Shane: A simple plan – Tide’s stats tell all

By Shane from Centerpoint

There is nothing new or revolutionary about the “process” Alabama coach Nick Saban uses to build a winning football team. The Crimson Tide head coach utilizes an extremely tough off-season conditioning program and combines it with the simple philosophy that great defense and a superb running game are paramount to being successful and consistent enough to win a national championship.

This year’s team exemplifies Coach Saban’s idea that relentless intensity and perfect execution of the fundamentals usually produce a victory on the gridiron.

Alabama ‘s identity is well–established after ten games, with there being no secrets about their intention to run the ball, stop the run and play a suffocating brand of defense.

How good is this year’s defense? Judging by the statistics, they are setting a pace that may lead them to finish as the best to ever wear the crimson jersey.

After ten games, a list of the Crimson Tides national rankings and the supporting numbers will definitely evoke “shades” of the vaunted 1992 championship defense.

First and foremost, no team has been able to run on Alabama. The Tide is currently ranked 2nd against the run – allowing only 72 yards per game.

Bama also excels in pass coverage. They are ranked 11th against the pass – allowing only 166 yards per game.

The Tide is ranked 3rd in overall total defense, with opponents averaging 240 yards per outing.

Throw in the fact that Bama is giving up only 10.5 points a game (national rank 2nd) and has allowed only 10 touchdowns (4–rush / 6-pass) all year, this defense starts to look extraordinary.

Include the other defensive categories that Alabama ranks very high in and this squad looks scary. They are 2nd in pass–efficiency defense, holding opposing quarterbacks to a low percentage (47%). The Tide also has 28 sacks, which puts them at 15th in the country. Throw in 72 tackles-for-loss, a plus-10 turnover margin (ranked 10th with 15 interceptions), and life is tough for opposing offenses. Additionally, Bama is ranked 4th in “red zone” defense and 4th in first-downs allowed per game – holding their opponents to a mere 29% third-down conversion rate.

Like I said, this group of defenders may very well finish as the best Bama’s ever had, and there have been some ultra- impressive championship squads throughout history.

The second phase of Saban’s process – a strong running game – has one of the best tandems in the nation.

Heisman frontrunner Mark Ingram has racked up 1522 yards (1297 rushing / 225 receiving / 12 TD’s) in the first 10 ground–wars. He is on course to break the Alabama single-season rushing record. Ingram is a thoroughbred runner who has those unique traits common to the best of the best — speed, power, and elusiveness.

His backup, Trent Richardson, is almost as dangerous as Ingram. Richardson has shown flashes of brilliance and he exudes an uncommon maturity for a true freshman. His on-field ability leaves those who watch him with no doubt that he has the potential to vie for the Heisman himself one day.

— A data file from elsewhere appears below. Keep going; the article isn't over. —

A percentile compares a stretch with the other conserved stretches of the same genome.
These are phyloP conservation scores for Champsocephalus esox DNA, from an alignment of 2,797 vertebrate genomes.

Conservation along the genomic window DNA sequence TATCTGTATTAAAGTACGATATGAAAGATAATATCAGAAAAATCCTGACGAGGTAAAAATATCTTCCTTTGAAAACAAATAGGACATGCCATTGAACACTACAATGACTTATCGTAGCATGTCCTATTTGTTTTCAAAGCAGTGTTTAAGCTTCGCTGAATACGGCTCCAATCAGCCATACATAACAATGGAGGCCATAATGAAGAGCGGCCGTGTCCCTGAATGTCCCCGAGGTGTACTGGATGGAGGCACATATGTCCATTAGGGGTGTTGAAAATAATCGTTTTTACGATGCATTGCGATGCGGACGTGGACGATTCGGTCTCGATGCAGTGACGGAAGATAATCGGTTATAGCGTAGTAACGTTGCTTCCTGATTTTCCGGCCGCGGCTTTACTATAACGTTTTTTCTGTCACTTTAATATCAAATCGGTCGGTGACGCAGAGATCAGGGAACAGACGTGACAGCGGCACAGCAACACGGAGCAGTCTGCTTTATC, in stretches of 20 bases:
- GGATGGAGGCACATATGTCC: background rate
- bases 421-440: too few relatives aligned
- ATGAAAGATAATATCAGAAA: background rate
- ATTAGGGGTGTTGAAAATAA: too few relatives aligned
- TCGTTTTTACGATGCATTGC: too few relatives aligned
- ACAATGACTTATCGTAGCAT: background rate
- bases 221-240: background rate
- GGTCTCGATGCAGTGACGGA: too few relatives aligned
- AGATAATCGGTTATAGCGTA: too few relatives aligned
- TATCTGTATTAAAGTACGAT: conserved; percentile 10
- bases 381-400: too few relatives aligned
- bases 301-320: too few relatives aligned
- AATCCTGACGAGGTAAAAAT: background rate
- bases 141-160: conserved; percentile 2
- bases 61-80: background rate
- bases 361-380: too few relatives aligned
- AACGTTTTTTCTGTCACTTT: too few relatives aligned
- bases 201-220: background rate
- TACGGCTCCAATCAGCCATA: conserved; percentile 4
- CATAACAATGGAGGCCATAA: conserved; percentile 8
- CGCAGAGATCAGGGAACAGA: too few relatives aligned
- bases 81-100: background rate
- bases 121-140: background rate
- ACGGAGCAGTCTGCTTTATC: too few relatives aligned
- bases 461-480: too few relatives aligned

Bottom line: both tailbacks are exactly what Nick Saban wants from that position. Both of these guys can pound out three yards or turn it into a 60–yard touchdown – every time they touch the ball.

Another area where Alabama has a distinct advantage involves the kicking game. Leigh Tiffin is the best field-goal kicker in the nation – ranked #1. He is 24 of 27 (88.9%) in the first 10 games. He is ranked 8th in the country in scoring as well, averaging 10 points a game.

Tiffin has performed with incredible consistency this year. For example — in his last 5 consecutive SEC games he has hit 15 of 16 field goals for 45 points. His performance to date has been outstanding.

The last area, where Saban keeps an edge over the competition, surfaces as the season wears on. Most teams suffer major attrition due to injuries. However, Saban’s football teams stay remarkably healthy over the course of the season.

It’s common knowledge that most injuries on the field occur when players get tired. As we watch them, it’s evident that the Alabama football team is in prime condition. The entire team can push hard for four quarters with ease and they don’t have cramping or nagging injury issues like some others seem to encounter.

The Crimson Tide is also very strong at the point of attack because strength coach Scott Cochran is one of the best in the country.

One thing’s for sure, Nick Saban and his Crimson Tide aren’t going to use “smoke and mirrors” (or the spread) to try and out-flank an opponent. Everything they do is relatively simple in design and the intent is clear. Alabama will run the ball, and stop its opponents from doing the same — then the defense will pad its stats by doing what it does best. Apparently, the formula works.
—Shane writes a weekly column for the Call News and the Capstone Report.